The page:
Mary appeared in the headlines again in the 1970s and not for any star studded film gala. Oh no. She was being brought to court so that someone could be given conservatorship over her because she was living in squalor. A St. Petersburg Times article from November 17, 1979 states:
"Now 79 and alone, caught in a web of court appearances for health and fire safety violations, she [Mary] spends her days on the porch of a house she no longer owns, dressed in clothes bought in thrift shops, surrounded by dogs, cats, Kentucky Fried Chicken boxes and a buzzing squadron of flies and pigeons drawn by food scraps and animal waste...To Miss MacLaren, the situation she finds herself in is 'just unbelievable."
Mary of course thought it all ridiculous and told another newspaper, "I'm not going to leave my house...I'll sleep here till I die." I should note that this quote was said after a fire broke out in her room and she STILL wanted to stay there. She was finally convinced to move to a different building on the property. Wow.
Katherine MacDonald passed away on June 4, 1956 in Santa Barbara, California. She was buried at the Santa Barbara Cemetery.
Mary MacLaren passed away on November 9, 1985 in Hollywood, California. She was buried at Forest Lawn in Glendale.
When it comes to marriages, the sisters had five between them. Mary's first husband was Colonel George Herbert Young and they were married from 1924 until 1928. She married again to a man named Robert Coleman but I am not sure when they were wed or when they divorced. Neither marriage produced children.
Katherine's first husband was K. Malcolm Struss, an artist she met during her years working as a model in New York. They marriage in 1910 but they were soon living apart. The couple officially divorced in 1919. Her second marriage was to a young playboy named Charles Johnston in 1924. And although they had son together named Britt, they divorced in 1926.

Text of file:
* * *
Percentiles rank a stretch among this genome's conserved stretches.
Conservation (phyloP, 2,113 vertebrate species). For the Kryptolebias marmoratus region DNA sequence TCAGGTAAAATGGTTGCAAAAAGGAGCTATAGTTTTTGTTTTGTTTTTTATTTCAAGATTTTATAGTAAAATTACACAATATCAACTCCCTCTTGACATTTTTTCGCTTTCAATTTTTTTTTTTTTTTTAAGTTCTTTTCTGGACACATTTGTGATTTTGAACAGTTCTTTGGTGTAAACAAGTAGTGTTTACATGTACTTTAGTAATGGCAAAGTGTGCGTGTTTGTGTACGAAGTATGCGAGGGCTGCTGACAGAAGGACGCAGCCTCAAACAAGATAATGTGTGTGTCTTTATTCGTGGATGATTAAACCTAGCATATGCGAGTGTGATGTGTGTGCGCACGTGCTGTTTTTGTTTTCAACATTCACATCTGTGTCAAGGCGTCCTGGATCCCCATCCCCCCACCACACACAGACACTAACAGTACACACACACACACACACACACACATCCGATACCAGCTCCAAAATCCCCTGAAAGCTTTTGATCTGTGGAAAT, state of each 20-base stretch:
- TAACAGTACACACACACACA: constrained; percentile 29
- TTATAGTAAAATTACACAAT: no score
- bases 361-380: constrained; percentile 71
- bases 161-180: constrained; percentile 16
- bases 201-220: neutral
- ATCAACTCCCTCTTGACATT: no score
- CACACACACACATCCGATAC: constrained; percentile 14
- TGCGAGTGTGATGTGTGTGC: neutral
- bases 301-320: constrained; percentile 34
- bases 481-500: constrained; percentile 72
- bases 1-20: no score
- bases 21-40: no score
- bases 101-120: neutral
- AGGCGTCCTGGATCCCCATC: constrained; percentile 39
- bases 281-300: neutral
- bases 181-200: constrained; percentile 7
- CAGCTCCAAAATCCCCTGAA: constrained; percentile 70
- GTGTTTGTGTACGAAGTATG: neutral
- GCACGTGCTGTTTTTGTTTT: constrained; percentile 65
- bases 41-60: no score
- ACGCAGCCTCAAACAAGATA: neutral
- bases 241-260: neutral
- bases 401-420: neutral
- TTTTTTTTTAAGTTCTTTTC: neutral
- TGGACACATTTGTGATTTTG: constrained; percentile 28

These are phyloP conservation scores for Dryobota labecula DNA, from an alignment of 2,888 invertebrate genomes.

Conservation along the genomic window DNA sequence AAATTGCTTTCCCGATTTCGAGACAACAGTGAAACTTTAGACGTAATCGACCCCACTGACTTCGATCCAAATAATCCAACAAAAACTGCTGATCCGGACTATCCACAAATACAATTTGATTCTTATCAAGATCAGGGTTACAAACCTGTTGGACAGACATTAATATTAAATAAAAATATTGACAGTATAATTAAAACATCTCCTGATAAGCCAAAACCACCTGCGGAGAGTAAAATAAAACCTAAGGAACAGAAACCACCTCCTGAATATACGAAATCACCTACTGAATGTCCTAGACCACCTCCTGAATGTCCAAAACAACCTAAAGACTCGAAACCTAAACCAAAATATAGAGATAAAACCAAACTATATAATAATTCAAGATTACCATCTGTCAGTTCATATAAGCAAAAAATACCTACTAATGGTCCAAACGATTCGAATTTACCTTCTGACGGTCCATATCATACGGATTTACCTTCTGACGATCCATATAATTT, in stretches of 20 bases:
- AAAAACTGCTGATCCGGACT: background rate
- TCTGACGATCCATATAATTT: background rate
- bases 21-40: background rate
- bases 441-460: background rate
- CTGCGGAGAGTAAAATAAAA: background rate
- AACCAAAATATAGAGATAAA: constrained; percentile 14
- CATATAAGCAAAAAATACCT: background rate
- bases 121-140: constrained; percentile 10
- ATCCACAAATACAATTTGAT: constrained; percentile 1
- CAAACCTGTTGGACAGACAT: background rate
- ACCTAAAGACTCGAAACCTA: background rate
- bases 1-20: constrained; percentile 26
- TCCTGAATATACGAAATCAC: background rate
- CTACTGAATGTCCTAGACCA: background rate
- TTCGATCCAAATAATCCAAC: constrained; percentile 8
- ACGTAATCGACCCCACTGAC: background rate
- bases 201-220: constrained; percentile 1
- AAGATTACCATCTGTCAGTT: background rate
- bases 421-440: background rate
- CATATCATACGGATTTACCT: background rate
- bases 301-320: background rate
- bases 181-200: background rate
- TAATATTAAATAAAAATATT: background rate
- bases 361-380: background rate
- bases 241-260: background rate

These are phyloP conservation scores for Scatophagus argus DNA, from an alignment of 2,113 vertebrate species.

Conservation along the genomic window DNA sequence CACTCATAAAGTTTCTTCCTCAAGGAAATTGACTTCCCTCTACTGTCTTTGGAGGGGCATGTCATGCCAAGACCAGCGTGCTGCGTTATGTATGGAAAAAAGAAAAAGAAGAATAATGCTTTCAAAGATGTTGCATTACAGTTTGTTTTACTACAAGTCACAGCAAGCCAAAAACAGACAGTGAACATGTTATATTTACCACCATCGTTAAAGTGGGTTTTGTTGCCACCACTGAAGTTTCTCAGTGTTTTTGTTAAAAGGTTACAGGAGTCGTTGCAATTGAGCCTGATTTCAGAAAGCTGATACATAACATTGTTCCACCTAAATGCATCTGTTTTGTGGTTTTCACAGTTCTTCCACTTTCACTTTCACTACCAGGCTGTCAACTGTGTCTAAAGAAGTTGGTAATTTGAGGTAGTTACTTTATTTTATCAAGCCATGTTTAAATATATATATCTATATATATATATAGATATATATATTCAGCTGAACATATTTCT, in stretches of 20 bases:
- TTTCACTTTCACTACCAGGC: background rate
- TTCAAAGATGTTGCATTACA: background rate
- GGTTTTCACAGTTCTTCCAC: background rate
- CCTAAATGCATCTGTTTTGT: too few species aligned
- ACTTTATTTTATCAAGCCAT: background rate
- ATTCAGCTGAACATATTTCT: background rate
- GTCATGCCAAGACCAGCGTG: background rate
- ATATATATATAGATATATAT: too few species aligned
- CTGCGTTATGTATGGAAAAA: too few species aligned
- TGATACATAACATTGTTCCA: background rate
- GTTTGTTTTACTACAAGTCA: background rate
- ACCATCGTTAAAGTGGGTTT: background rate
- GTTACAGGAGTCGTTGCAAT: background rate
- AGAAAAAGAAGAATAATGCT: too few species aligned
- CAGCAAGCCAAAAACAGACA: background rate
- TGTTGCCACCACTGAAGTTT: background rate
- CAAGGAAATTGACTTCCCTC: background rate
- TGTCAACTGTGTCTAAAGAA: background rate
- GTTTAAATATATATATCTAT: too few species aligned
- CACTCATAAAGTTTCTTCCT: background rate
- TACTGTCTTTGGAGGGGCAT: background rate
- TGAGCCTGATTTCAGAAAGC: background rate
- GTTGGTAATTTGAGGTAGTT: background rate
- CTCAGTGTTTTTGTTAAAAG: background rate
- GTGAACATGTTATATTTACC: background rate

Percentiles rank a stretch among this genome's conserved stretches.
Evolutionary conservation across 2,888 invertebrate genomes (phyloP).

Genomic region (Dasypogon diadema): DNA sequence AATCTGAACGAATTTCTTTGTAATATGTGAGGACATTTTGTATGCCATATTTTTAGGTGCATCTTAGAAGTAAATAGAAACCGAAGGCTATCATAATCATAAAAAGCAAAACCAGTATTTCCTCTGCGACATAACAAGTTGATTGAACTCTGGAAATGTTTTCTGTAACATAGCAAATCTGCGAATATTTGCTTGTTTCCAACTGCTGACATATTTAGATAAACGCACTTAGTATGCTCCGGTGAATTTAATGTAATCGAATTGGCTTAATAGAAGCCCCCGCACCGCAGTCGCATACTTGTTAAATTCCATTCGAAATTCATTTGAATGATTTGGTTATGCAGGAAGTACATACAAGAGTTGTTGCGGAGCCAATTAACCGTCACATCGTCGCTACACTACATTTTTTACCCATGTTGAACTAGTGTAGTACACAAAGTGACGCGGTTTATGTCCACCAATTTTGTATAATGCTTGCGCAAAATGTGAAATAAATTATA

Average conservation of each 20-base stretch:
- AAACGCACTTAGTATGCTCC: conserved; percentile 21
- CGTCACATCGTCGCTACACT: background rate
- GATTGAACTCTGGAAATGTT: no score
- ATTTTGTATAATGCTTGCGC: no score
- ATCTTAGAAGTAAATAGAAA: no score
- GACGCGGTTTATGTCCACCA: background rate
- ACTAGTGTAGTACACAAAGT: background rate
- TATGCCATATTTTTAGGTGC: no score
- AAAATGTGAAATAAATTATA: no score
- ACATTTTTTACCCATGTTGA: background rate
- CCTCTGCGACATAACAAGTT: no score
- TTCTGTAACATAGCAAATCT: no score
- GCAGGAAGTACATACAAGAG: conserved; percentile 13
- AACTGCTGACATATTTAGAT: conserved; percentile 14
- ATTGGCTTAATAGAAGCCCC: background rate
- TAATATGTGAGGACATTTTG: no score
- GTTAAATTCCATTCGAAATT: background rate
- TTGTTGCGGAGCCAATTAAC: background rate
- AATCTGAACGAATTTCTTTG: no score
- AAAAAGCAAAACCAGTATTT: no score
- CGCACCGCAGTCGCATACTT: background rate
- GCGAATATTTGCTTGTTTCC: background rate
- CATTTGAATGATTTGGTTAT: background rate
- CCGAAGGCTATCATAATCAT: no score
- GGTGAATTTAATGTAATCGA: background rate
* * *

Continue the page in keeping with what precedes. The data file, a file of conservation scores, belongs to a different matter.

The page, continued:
Her third and final marriage was to Christian Holmes, one of the heirs to the Fleischmann's yeast company. The couple married in 1928, but divorced three years later after one big divorce trial that cast them both in the spotlight. In the divorce proceedings, Katherine charged that Holmes would burn her with cigarettes, lock her in a cage, and shoot at her! Holmes fired back saying that this was all because she was having affairs and it was embarrassing him. Get this, two years later in 1933, the couple reconciled! Anyway, the marriage did produce a daughter named Ann around 1929.
The car accident that stopped Mary's film career was the second she had to face. The first accident was in 1917 and she was near death for almost two weeks until she had surgery on her skull that saved her life.
In 1983 at a memorial service for Rudolph Valentino, Mary revealed that because of her mother's intrusion, she did not have a romantic relationship with Rudy. Apparently her dressing room was next to his and one night he asked her to go dancing with him in downtown Los Angeles. Her mother forbade her to go, and that was the end of that!
Mary also later told a newspaper that she adored Douglas Fairbanks, but not in the romantic sense.
"Whenever I read a review of one of my pictures that roasts me unmercifully, I think of how many worse things I could have said about the same picture. Often, I am not only in entire agreement with the reviewers, but I think they haven't gone far enough. They say I am beautiful, but dumb. That is almost a formula now for reviewing my pictures; it is so much easier to say that than to think up anything new." ~~ Katherine MacDonald, Picture-Play Magazine - April 1923